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Introduction to Embedded Systems

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1 Introduction to Embedded Systems
Rabie A. Ramadan 7

2 Real Time Synchronization
Required when tasks are not independent and need to share information and synchronize If two tasks want to access the same data, semaphores are used to ensure non-simultaneous access. Potential Issues Priority Inversion – A situation in which a higher priority job is blocked by lower priority jobs for an indefinite period of time Chain Blocking – A situation in which more than two resources are available and a high priority task is blocked off from both because of two or more lower priority tasks holding locks on one or both of the resources.

3 Priority Inversions Low priority task holds resource that prevents execution of higher priority tasks. - Task L acquires lock - Task H needs resource, but is blocked by Task L, so Task L is allowed to execute - Task M preempts Task L, because it is higher priority - Thus Task M delays Task L, which delays Task H

4 Priority Inheritance Protocol
PIP eliminates priority inversion problem The algorithm will increase the priority of a task to the maximum priority of any task waiting for any resource the task has a resource lock on - i.e. if a lower priority task L has a lock on a resource required by a higher priority task H, then the priority of the lower task is increased to the priority of the higher task - Once the lock is released the task resumes back its original priority.

5 Priority Ceiling Protocol
Each resource is assigned a priority ceiling, which is a priority equal to the highest priority of any task which may lock the resource. PCP eliminates chain blocking which considers the use of more than one resource or semaphore A task can acquire a lock on resource S only if no other task holds a lock on resource R. Thus higher priority tasks will not be blocked through both S and R If a high priority task is blocked through a resource, then the task holding that resource gets the priority of the high priority task. Once the resource is released, the priority is reset back to its original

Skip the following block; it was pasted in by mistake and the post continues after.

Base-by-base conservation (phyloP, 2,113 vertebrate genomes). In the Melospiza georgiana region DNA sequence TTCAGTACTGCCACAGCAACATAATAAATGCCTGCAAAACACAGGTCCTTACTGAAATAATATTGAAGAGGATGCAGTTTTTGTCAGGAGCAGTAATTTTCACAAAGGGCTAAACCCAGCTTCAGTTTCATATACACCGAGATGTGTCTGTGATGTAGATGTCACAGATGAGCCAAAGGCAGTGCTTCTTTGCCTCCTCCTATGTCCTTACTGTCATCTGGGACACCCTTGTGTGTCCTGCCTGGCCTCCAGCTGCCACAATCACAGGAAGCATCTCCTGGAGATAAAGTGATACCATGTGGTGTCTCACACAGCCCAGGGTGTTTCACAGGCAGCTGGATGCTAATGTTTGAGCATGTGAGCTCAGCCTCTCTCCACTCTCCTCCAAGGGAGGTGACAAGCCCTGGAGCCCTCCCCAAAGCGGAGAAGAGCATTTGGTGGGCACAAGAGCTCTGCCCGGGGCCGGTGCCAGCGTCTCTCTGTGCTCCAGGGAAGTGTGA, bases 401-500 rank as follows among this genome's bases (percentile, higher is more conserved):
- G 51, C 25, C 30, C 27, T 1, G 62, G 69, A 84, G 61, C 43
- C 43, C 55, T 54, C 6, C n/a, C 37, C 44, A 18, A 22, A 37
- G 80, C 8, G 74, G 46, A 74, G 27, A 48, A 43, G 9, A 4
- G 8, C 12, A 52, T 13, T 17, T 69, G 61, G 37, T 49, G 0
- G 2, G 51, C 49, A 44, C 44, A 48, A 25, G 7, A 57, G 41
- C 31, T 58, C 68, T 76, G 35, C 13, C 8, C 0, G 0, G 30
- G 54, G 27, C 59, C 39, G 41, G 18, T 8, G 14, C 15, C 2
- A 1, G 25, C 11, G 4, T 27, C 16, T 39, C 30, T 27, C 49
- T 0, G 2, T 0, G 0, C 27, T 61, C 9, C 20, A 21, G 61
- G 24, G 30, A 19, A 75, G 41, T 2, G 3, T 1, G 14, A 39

6 Priority inversion - A scheduling scenario where a high priority task is indirectly preempted by a medium priority task because it is blocked waiting for a shared resource. Priority inheritance - A scheduling policy that attempts to solve the problem of priority inversion as follows: whenever a high priority task has to wait for some resource, shared with an executing low priority task, the low priority task is temporarily assigned the priority of the highest waiting priority task for the duration of its own use of the shared resource. This strategy prevents medium priority tasks from preempting it. When the shared resource is released the low priority task continues to execute at its original priority level.

7 Priority ceiling inheritance - An enhancement of the priority inheritance policy.
A priority ceiling is defined for each resource. The scheduling policy is the same as for priority inheritance except that tasks can only acquire a resource if their static priority is higher than the ceiling of any currently locked resource (excluding that it has already blocked itself).

8 Timers and Interrupts

9 The tight-coupling between the computer and external world distinguishes an embedded system from a regular computer system. synchronization between the executing software and its external environment is critical for the success of an embedded system. 

10 Definition of ‘Interrupt’
Event that disrupts the normal execution of a program and causes the execution of special instructions

11 Interrupts Interrupt Program time t UBC 104 Embedded Systems

12 Interrupt Service Routine
Program Program Interrupt Service Routine time t UBC 104 Embedded Systems

13 Interrupt Service Routine
Program Program Save Context Restore Context Interrupt Service Routine mul R1, 9 mov R1, cent eg push R1 eg pop R1 time t UBC 104 Embedded Systems

14 Hardware event is called a trigger.
The hardware event can either be a busy to ready transition in an external I/O device (like the UART input/output) or an internal event (like bus fault, memory fault, or a periodic timer). The execution of the interrupt service routine is called a background thread. killed when the interrupt service routine returns from interrupt  A new thread is created for each interrupt request. 

15 Threads share access to I/O devices, system resources, and global variables, while processes have separate global variables and system resources. Processes do not share I/O devices.